- At Auticon, a global IT consulting firm, 200 of its 300 employees are autistic.
- The company has found that workers with autism communicate better in remote work settings and often excel at business intelligence, quality-assurance test automation and complex software development projects.
- Hiring more people with autism could be the answer to the tech skills shortage while diversifying a company's workforce.
The coronavirus crisis has led to the largest experiment in remote work anyone has ever seen, with many companies switching to telecommuting almost overnight. Our company has been part of the experiment—and it's taught us some surprising lessons on the power of neurodiversity in a crisis like this.
At Auticon we support our client's technology needs. Our firm, founded in 2011, is a global IT consulting and social enterprise firm, where 200 of our 300 global employees have autism. We've always seen our diversity as a strength that enhances our problem-solving ability. People with autism often excel at business intelligence, quality-assurance test automation and complex software development projects. They have unique cognitive strengths: attention to detail, a systematic way of working, logical analysis, pattern recognition, error detection and sustainable concentration for routine activities.
Hiring people with autism has helped us stay ahead of the tech talent gap. In a survey of more than 3,000 technology leaders, IT outsourcer Harvey Nash and auditing firm KPMG found that 67% reported that a skills shortage was preventing their organization from keeping pace with the pace of change. People on the autism spectrum often are overlooked as a source of talent, with some studies showing that up to 90% are either unemployed or underemployed.
Prior to the coronavirus crisis, most people on our team did their work from our offices. That seemed to be the best way to make sure everyone performed at their best. Workers with autism like consistency in their office environment and routines. A change like painting the walls a different color can cause disruption. When our team works from our offices, we can control these variables.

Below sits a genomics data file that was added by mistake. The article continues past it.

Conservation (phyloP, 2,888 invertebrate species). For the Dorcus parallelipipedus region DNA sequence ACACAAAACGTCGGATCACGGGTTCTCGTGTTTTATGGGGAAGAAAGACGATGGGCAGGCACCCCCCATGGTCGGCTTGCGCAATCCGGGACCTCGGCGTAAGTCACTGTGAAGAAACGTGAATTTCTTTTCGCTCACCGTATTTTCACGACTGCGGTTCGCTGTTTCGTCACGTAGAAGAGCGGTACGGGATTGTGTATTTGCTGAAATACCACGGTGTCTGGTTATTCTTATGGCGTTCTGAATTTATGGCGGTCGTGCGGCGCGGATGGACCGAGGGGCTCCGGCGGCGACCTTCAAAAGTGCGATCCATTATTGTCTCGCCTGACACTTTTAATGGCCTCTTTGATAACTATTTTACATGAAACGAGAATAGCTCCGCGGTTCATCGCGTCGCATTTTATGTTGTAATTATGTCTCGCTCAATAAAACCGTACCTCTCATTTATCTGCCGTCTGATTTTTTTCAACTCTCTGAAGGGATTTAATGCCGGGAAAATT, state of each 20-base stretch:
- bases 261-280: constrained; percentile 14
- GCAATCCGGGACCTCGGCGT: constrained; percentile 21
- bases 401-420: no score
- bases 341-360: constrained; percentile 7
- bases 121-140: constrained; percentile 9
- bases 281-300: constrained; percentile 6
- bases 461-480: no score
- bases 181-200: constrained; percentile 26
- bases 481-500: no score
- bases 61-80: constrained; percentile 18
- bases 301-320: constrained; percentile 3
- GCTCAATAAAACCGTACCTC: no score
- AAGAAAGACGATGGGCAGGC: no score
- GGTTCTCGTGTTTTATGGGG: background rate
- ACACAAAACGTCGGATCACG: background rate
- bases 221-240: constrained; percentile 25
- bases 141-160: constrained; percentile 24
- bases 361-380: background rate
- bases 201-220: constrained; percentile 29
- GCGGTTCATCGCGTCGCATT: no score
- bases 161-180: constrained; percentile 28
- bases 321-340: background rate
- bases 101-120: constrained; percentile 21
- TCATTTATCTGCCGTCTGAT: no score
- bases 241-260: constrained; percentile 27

In conjunction with this, we have on-site support in our regional offices. We employ job coaches in Los Angeles, Columbus and Salt Lake City. The coach often works closely with our team members to customize their work arrangements, make sure we've set them up for success and smooth out any bumps. They also serve as a liaison to our clients.
We had to change all of this when the coronavirus struck. On March 17 we transitioned the team to telecommuting after giving everyone three days' warning. Fortunately, everyone already had laptops and shared mobile devices, so we didn't have to worry about the technology part of the equation. Our main concern was whether we could maintain productivity.
There were some bumps the first few days. Some team members had to work from kitchen tables and from other busy home locations where anyone would get distracted. To make sure they could create and maintain a workspace that would allow them to be productive, we asked our job coaches to check in with them daily. Sometimes we enlisted the help of family members, too.
But overall, things have gone better than we expected. Many managers at traditional organizations may worry that team members who telecommute will slack off, do the laundry or go on a bike ride when they are supposed to be doing their work — and then fib about how they were spending their time. We never had to worry about this.
People on the autism spectrum commonly are very direct and honest. If you ask them if they are being productive working from home, they'll tell you the truth. (If they were watching Netflix, they'll tell you that, too.)
The tech tools we used for remote communication, such as Slack, Jira and Microsoft Teams, also worked very well for us. People with autism often prefer to interface via a precise text or email; verbal or face-to-face conversations, which involve body language and emotional expression, can be more subjective and challenging. Some of our team members who aren't comfortable making eye contact in person found that they were able to do so on Zoom calls, giving them a new way to connect. In a couple of days, we'll be getting our team together on Zoom for a celebration of Autism Awareness and Acceptance Month.
We have seen additional business opportunity during the coronavirus crisis. Going virtual has meant our global operation is working together more closely, leveraging a much deeper resource pool with specific technical capabilities in near real time. We are working across multiple time zones to assist clients with rapid deployment in a very cost-effective way. This global virtualization may have taken us months or years to realize prior to the crisis.
Having a team capable of working from home is very powerful. Companies that decide, after the coronavirus crisis ends, to rely more on telecommuting in the future need to have a workforce that's capable of working remotely. Hiring more people with autism could be the answer. Not only does it bring more diverse ways of thinking to a team but it's also an ideal way to make sure that you're staffed up with people who naturally excel at remote work.
— By David Aspinall, CEO of Auticon US and a member of the Young Presidents' Organization